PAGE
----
Genes contributing to prion pathogenesis

Gültekin Tamgüney, Kurt Giles, David V. Glidden, Pierre Lessard, Holger Wille, Patrick Tremblay, Darlene F. Groth, Fruma Yehiely, Carsten Korth, Richard C. Moore, Jörg Tatzelt, Eric Rubinstein, Claude Boucheix, Xiaoping Yang, Pamela Stanley, Michael P. Lisanti, Raymond A. Dwek, Pauline M. Rudd, Jackob Moskovitz, Charles J. EpsteinTracey Dawson Cruz, William A. Kuziel, Nobuyo Maeda, Jan Sap, Karen Hsiao Ashe, George A. Carlson, Ina Tesseur, Tony Wyss-Coray, Lennart Mucke, Karl H. Weisgraber, Robert W. Mahley, Fred E. Cohen, Stanley B. Prusiner

Research output: Contribution to journalArticlepeer-review

106 Scopus citations


Prion diseases are caused by conversion of a normally folded, non-pathogenic isoform of the prion protein (PrPC) to a misfolded, pathogenic isoform (PrPSc). Prion inoculation experiments in mice expressing homologous PrPC molecules on different genetic backgrounds displayed different incubation times, indicating that the conversion reaction may be influenced by other gene products. To identify genes that contribute to prion pathogenesis, we analysed incubation times of prions in mice in which the gene product was inactivated, knocked out or overexpressed. We tested 20 candidate genes, because their products either colocalize with PrP, are associated with Alzheimer's disease, are elevated during prion disease, or function in PrP-mediated signalling, PrP glycosylation, or protein maintenance. Whereas some of the candidates tested may have a role in the normal function of PrPC, our data show that many genes previously implicated in prion replication have no discernible effect on the pathogenesis of prion disease. While most genes tested did not significantly affect survival times, ablation of the amyloid beta (A4) precursor protein (App) or interleukin-1 receptor, type I (II1r1), and transgenic overexpression of human superoxide dismutase 1 (SOD1) prolonged incubation times by 13, 16 and 19%, respectively.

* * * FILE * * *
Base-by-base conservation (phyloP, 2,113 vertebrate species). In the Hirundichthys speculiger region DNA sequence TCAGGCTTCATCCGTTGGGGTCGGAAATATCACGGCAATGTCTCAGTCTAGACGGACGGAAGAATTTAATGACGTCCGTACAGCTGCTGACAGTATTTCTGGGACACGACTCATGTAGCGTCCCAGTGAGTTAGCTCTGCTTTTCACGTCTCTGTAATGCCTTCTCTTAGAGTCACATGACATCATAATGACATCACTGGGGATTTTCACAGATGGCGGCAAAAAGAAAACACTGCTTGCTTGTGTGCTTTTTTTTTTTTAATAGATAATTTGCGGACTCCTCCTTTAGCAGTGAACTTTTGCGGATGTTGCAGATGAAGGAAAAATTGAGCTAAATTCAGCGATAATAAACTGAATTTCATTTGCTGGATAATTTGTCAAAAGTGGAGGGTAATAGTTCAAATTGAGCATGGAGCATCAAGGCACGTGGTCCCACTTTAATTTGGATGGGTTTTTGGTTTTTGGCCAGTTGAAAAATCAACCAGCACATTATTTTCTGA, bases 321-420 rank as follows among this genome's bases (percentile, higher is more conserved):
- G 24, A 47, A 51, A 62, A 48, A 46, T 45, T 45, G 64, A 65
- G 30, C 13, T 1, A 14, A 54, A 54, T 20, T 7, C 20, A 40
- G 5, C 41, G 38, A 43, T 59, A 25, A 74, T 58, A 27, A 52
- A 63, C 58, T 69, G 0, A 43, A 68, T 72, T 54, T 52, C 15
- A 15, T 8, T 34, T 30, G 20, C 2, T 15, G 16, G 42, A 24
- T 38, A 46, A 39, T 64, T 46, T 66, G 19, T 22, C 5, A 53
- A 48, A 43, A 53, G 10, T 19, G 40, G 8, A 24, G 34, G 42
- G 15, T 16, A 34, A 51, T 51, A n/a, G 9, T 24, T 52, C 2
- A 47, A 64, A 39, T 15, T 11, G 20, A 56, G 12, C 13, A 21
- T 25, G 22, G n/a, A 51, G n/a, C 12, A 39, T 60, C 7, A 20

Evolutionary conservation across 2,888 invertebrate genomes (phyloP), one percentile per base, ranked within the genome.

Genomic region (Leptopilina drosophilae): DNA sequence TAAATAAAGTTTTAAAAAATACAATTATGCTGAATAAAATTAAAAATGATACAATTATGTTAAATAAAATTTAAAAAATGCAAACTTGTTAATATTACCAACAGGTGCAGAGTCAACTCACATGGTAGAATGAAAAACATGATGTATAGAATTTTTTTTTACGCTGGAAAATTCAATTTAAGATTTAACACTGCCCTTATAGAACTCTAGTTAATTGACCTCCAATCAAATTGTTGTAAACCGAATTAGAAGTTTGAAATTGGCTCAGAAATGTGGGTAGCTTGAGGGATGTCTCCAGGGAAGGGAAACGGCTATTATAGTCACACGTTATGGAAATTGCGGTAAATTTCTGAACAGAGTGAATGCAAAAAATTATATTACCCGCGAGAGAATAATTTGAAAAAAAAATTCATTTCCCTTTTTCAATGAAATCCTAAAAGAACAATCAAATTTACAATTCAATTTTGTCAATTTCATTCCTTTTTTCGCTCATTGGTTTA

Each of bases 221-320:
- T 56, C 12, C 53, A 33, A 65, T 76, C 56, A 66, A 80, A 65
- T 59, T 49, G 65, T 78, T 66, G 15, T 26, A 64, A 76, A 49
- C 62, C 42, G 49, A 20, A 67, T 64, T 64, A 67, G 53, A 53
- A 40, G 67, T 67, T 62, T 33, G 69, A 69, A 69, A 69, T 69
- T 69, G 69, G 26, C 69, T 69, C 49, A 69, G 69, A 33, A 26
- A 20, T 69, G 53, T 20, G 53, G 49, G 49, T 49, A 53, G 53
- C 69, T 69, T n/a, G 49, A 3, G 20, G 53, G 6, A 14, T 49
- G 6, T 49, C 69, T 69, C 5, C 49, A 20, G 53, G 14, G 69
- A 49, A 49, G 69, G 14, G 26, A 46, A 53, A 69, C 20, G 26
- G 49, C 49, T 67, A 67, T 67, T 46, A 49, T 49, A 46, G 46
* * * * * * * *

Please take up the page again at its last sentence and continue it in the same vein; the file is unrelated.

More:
Original languageEnglish (US)
Pages (from-to)1777-1778
Number of pages2
JournalJournal of General Virology
Issue number7
StatePublished - Jul 2008

ASJC Scopus subject areas

  • Virology


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